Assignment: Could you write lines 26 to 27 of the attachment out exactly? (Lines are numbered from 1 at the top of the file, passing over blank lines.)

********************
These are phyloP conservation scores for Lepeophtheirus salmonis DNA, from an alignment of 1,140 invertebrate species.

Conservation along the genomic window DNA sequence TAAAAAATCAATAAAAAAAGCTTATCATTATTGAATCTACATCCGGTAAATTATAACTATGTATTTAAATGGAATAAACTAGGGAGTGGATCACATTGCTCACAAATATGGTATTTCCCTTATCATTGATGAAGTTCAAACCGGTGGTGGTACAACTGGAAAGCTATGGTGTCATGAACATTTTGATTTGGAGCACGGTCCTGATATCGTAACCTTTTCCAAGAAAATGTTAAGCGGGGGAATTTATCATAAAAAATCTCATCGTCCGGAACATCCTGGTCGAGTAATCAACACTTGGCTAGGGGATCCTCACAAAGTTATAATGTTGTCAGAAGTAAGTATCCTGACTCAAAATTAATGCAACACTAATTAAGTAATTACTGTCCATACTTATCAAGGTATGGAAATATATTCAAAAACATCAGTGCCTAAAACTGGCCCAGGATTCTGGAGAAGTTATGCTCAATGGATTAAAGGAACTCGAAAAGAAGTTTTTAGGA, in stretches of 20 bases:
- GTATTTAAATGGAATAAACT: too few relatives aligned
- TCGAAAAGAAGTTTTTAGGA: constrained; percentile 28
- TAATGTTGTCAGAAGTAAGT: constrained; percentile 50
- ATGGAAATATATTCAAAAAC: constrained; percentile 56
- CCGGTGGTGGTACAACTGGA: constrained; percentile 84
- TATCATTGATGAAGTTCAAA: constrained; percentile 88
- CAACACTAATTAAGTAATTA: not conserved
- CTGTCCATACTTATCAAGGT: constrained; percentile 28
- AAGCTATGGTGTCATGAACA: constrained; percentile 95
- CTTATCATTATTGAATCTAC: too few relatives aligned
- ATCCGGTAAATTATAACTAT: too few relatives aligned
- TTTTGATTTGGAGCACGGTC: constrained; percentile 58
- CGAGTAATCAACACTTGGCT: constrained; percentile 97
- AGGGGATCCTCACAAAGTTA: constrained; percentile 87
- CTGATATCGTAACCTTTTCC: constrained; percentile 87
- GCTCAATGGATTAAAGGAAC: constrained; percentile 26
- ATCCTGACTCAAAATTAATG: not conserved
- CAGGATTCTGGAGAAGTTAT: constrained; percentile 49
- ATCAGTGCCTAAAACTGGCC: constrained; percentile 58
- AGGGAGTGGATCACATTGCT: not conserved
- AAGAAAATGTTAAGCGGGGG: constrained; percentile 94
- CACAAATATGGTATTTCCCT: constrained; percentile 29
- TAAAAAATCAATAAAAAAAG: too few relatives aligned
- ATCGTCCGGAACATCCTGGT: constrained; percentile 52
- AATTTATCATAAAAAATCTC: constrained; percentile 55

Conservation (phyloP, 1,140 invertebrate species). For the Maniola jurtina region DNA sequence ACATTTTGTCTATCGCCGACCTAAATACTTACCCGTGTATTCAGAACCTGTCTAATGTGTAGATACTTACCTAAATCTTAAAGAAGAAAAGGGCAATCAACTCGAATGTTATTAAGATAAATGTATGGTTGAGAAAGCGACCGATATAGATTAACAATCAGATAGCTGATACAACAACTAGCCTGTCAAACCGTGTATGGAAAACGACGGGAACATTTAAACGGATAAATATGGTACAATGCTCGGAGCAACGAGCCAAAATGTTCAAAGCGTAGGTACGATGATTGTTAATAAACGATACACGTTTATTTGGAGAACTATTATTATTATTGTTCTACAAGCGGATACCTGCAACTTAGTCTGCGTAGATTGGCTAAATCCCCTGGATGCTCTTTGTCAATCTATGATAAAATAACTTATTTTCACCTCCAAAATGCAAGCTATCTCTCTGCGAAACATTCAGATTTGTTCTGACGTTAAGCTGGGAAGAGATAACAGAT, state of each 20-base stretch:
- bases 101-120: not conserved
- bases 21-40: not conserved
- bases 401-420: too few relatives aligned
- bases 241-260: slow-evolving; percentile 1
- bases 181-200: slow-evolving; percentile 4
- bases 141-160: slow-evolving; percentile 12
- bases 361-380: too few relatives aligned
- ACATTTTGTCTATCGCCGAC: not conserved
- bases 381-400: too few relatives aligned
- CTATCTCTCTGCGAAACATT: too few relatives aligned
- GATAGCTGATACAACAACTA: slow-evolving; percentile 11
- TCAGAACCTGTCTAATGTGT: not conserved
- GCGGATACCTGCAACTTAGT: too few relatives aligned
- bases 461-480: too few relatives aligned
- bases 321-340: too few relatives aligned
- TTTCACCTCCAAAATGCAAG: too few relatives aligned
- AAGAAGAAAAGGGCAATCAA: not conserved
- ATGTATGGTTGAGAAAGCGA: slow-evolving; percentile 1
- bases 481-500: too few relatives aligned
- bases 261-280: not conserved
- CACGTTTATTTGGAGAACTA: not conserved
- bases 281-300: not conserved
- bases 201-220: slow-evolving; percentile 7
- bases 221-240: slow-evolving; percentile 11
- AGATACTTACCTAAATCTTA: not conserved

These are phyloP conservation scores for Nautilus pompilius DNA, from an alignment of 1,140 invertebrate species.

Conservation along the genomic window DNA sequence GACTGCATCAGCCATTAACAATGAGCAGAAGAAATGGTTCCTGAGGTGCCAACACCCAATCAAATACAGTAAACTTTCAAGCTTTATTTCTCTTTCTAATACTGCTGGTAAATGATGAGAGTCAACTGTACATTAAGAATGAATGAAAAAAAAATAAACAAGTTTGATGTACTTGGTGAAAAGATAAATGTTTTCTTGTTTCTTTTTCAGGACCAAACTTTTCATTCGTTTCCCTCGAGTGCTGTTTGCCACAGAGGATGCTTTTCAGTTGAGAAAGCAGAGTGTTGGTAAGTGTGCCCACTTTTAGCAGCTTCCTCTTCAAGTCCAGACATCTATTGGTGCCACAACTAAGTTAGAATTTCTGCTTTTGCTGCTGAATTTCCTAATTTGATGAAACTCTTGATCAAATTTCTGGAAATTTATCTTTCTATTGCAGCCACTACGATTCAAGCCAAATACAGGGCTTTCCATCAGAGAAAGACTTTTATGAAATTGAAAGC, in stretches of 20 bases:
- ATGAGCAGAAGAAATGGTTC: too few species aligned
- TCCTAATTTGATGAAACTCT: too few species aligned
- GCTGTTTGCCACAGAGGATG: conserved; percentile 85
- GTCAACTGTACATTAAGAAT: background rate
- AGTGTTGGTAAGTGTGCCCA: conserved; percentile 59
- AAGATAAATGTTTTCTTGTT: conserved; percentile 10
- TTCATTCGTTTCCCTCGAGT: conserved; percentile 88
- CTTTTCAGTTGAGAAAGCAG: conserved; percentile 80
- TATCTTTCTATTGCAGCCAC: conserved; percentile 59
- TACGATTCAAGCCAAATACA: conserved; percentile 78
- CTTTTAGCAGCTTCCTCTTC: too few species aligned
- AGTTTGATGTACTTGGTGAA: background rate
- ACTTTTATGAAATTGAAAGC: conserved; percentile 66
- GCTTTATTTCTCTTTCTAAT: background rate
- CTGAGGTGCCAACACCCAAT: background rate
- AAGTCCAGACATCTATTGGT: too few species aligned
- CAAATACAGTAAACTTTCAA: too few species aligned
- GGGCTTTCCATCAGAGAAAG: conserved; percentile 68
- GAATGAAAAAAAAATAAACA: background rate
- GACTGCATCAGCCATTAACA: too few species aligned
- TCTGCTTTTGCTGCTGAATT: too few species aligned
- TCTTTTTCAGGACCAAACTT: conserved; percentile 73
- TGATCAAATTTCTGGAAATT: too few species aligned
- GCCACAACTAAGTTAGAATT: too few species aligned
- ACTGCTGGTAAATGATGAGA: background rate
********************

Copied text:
- ATCGTCCGGAACATCCTGGT: constrained; percentile 52
- AATTTATCATAAAAAATCTC: constrained; percentile 55